The Town of Ocean View held a public hearing and workshop earlier this week to discuss its proposed 2017-fiscal-year operating and capital budgets.
Town Manager Dianne Vogel said that, since the council had last met, the draft budget had been updated per direction from council.
“As we’ve said in two other meetings … [personnel and benefits] represents about 70 percent of the operating budget.”
In Draft 2, a pool of 2 percent of total salaries —approximately $12,000 — for compensation remains in the budget.
Vogel said the Town did receive confirmation that there will be no increase for life insurance and short-term disability premiums for the upcoming renewal period.
“Presently, the Town pays 100 percent of these premiums. Based on the current census, this represents about $610 per month.”
The Town’s dental coverage will increase by 2.7 percent, or $27 per month, effective May 1. The Town currently pays 100 percent of dental premiums.
Vogel said the Town has heard from the State of Delaware that medical coverage will increase in cost by 8 percent across all six plans, effective July 1.
“Presently, the Town pays 100 percent of the premiums for the First State Basic Highmark Plan. The financial impact of the increase is approximately $20,000 per year, based on the current census of the employees that participate.
“Employees who select another plan over the basic receive a credit against their premium, and they pay the difference on a biweekly basis through payroll deductions.”
The Town also received preliminary rates from the State for the employer contributions to the pension plans that will change effective July 1.
“The preliminary rates for the municipal police is going to be $13.77 of base payroll and 6.76 percent for municipal general employees.
“These rates are subject to change, but from Lee [Brubaker’s] experience, generally the rates that are released the first time are the rates that are accepted.”
She noted that two speed monitors were requested by the Town’s police department, at a cost of $7,000. Vogel said that, in looking at the current year’s budget, the cost for two monitors was $6,000.
“At the last meeting, [state] Rep. Ron Gray was present and called me after the meeting and has offered to share the cost of one of those speed monitors with [state] Sen. [Gerald] Hocker. So they have committed to pay for at least one.”
Town Finance Director Lee Brubaker reminded the council to remember what they’re working on.
“Remember, this is a budget. It’s an itemized projection or estimate of revenues and expenditures for a set period of time,” he said. “We happen to project out five years. I find it hard enough to predict what’s going to happen tomorrow or next week, let alone five years, but it gives us an early warning system.
“As council members, you have to remember, we’re talking about five years, but we only adopt one year at a time.”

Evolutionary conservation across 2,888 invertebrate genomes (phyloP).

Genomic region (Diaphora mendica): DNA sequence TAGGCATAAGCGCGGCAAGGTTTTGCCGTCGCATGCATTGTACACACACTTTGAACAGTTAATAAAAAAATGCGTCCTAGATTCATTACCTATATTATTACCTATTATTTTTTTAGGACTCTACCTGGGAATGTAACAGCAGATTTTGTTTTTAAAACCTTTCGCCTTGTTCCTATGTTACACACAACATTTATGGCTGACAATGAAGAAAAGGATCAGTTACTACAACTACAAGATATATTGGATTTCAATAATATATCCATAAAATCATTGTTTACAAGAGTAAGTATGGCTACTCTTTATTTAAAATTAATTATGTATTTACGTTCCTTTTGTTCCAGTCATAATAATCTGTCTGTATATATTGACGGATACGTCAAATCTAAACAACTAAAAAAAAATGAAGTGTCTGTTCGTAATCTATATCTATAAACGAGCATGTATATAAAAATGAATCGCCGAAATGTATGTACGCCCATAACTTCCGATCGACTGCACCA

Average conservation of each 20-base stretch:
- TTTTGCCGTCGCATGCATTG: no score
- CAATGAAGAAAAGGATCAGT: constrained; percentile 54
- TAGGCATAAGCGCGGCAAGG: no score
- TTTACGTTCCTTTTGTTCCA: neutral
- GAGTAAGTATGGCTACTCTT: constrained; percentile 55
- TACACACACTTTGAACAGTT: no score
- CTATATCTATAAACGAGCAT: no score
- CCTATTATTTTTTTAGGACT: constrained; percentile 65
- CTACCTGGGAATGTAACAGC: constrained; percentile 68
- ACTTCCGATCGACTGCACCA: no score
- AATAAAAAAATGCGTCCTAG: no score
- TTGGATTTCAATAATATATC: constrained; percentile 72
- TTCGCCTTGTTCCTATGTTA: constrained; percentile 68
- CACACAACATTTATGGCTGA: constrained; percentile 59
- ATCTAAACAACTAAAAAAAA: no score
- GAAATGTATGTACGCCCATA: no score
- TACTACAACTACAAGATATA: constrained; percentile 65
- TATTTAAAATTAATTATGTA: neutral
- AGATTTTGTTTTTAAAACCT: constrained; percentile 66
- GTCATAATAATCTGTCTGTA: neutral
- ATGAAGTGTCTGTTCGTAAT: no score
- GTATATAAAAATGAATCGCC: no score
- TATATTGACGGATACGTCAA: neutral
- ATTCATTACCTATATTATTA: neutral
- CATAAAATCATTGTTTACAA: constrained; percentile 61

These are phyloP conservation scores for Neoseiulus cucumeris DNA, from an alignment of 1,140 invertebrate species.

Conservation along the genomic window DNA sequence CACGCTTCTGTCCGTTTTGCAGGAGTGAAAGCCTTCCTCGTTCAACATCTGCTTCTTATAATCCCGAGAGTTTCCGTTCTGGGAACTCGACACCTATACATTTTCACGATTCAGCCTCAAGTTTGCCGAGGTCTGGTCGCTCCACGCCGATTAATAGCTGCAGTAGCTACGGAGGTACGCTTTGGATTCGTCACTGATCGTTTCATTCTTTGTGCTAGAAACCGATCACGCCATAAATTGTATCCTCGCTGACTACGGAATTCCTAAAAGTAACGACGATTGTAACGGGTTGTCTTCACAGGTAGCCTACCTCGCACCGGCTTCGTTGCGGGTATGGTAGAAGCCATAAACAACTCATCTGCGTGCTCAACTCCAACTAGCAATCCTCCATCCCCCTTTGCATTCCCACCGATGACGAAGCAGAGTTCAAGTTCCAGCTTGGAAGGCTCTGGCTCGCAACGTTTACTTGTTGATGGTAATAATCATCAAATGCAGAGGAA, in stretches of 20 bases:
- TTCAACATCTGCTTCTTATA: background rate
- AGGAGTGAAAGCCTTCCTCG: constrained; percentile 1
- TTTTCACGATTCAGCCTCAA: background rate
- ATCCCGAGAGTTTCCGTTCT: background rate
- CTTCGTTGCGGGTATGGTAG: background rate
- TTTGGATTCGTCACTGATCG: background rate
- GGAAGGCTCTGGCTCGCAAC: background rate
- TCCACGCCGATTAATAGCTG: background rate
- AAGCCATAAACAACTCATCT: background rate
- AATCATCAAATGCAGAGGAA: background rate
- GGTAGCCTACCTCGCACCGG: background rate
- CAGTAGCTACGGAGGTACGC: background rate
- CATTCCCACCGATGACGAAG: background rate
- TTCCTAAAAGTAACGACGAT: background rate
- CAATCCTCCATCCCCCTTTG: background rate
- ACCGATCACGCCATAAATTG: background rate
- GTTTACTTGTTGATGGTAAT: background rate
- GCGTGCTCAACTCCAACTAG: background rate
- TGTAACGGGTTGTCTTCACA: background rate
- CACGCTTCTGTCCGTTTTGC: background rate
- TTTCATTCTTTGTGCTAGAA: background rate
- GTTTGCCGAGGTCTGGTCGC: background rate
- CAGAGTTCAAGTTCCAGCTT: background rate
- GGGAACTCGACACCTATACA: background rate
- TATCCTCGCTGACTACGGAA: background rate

Although there was a 2 percent property tax increase last year, Brubaker said that, with changes to the draft budget for the 2017 budget, it does not appear that the Town needs to increase taxes.
Brubaker noted that the Town receives $700,000 per year, on average, in transfer tax revenue from the State.
“Last year, in their budget deliberations, the State talked about taking that money away from the towns and from the county,” he said. “At the very last minute, they gave up on that idea, but they thought about it once. So they can think about it again.”
Brubaker said the Town’s drainage projects’ costs were recently updated, based on updated numbers provided by the Town engineer.
“Last year’s budget, these drainage projects were projected at $1,180,000,” he said, noting the cost has now increased to $2,023,000.
Brubaker said the updated figures came from estimated contractor, easement, legal and advertising costs, based on the Town’s recently completed Avon Park drainage project.
“Drainage is a major issue,” he noted.
The drainage projects for Woodland Park Phase II, and Woodland Avenue Phase II and III, have not been, nor have they ever been, provided for in the Town’s budget.
“There’s now still $1.288 million that are still not yet provided for in this budget.”
Mayor Walter Curran said it appeared that the Town seems to have the ability to increase its allocation to the Street Repair & Replacement Trust Fund. Currently, the Town increases its yearly allotment by $25,000. Curran suggested that be increased to $75,000.
Brubaker said he can run the numbers in varying increments to show how an increase would affect the budget and the trust fund.
Council Members Bill Olsen and Carol Bodine said they liked Curran’s idea of increasing the allotment.
Although citizens were in attendance at the meetings, no one opted to make comment.
Vogel said the budget ordinance would be introduced at the Town’s March 14 meeting.
The Town must adopt the budget no later than April 30. Copies of the draft are available by visiting the Wallace A. Melson Municipal Building or online, at www.oceanviewde.com.